I swear, the sense of desperation with the Astros and their desire for a Mariano Rivera-type reliever has me believing that Drayton thinks that Alec Baldwin speech in Glengarry Glen Ross is "always buy closers," not "always be closing."
It's like he and his staff are afraid that Mitch and Murray are going to cut off their coffee supply if they don't have some certified ace that closes out every game. And it's rather pathetic.
Drayton, your team sucks. It doesn't matter who the closer is because he's not going to pitch much, and his ability to close, or not close, isn't going to matter because the team isn't going to be anywhere near playoff competition.
The Astros said goodbye to some big salary commitments this week when Jose Valverde declined the team's offer of arbitration and when LaTroy Hawkins took a head-scratching two-year offer from the Milwaukee Brewers (head-scratching in that Milwaukee offered him a two-year deal). That, coupled with the probable departure of free agent Miguel Tejada, meant Drayton and the Astros might have a bit of payroll flexibility that could be used in an attempt to patch some of the many holes with the team.
Personally, I would have used that money to shore up the farm system. Spend on some draft picks in this summer's amateur draft. See what can be found in Asia or Latin America. Try and get this team some talent for the future.
If not that, maybe it could have been used to help out the team's bench depth or maybe to help plug a hole in the rotation. (The Astros decided to waste some money on Pedro Feliz to play third, which makes sense only in that the Astros needed another so-so fielder at third who can't hit, a la Geoff Blum.)
But that's what I would have done. Drayton decided that it was better to Always be Buying Closers.
So he went out traded for Matt Lindstrom from the Marlins. Lindstrom started last season as the closer for the Marlins, but then he suffered arm issues, spent time on the DL, and lost his job as closer -- sounds like a perfect addition to a Houston bullpen that was devastated by Cecil Cooper-induced injuries last season.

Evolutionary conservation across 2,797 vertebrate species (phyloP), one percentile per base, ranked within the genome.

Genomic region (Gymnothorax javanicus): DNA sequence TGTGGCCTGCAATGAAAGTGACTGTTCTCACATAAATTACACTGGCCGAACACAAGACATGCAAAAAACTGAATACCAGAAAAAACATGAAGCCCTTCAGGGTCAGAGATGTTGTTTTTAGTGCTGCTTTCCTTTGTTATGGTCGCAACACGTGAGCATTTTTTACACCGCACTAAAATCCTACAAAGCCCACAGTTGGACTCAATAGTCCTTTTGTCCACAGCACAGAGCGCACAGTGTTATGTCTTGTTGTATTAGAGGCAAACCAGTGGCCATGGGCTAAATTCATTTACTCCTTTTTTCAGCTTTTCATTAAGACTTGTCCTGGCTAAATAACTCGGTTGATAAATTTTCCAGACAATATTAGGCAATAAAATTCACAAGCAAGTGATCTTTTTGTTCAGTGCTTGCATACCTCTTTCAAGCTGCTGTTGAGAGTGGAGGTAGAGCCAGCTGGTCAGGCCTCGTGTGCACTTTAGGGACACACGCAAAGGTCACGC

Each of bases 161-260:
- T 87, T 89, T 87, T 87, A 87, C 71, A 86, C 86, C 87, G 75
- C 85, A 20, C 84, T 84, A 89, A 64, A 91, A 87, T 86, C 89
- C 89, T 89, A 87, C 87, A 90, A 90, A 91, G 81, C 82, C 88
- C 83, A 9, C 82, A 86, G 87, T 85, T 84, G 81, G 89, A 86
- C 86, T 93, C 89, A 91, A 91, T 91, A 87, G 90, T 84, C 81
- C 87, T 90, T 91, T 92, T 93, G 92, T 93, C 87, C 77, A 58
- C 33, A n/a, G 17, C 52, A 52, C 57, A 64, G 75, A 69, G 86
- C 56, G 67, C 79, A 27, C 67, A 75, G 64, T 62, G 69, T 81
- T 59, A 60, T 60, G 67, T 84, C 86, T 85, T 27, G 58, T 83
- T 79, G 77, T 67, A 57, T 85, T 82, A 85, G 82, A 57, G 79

Drayton didn't stop there, however, and he went out and spent $15 million (over three years) for middle reliever Brandon Lyon who spent last season with the Detroit Tigers. Lyon has closed in the past, particularly for the Arizona Diamondbacks, where he lost the job to Jose Valverde (due to an injury) and to Chad Qualls (because of general suckitude).
It's Drayton's money, and he can spend it out he chooses. But I just don't understand the team's fascination with having a closer. A closer is not needed on a team that doesn't have leads to protect. And the Astros rotation doesn't provide very many leads to hand over to a closer.
The Astros go into the 2010 season hoping that Roy Oswalt is going to return to his pre-Cecil Cooper form. Then there's that hope that Wandy Rodriguez's 2009 season wasn't a fluke, that Bud Norris will improve upon his rookie season and will be able to pitch a complete season without injury.
Then there's Brian Moehler. And I don't know who they're planning for the fifth spot in the rotation. This isn't the type of rotation that's going to leave many leads to be protected by an eighth-inning set-up guy and a closer.
Who knows, maybe wasting some money on the closer will allow the Astros to get closer to 80 wins next season than 70, but unless a team is in contention for the playoffs where every game, every inning counts, then a closer is just a waste of money.
Even then, as the Atlanta Braves showed in the `90s, a team with a good rotation can make and win a World Series without a closer. But the Astros don't have a good rotation, which means that Drayton's just wasting money on something that the team really doesn't need.
The good news though as that, so far, he hasn't wasted any money on any more players like Carlos Lee and Kaz Matsui. So that's something to be for which to be thankful.
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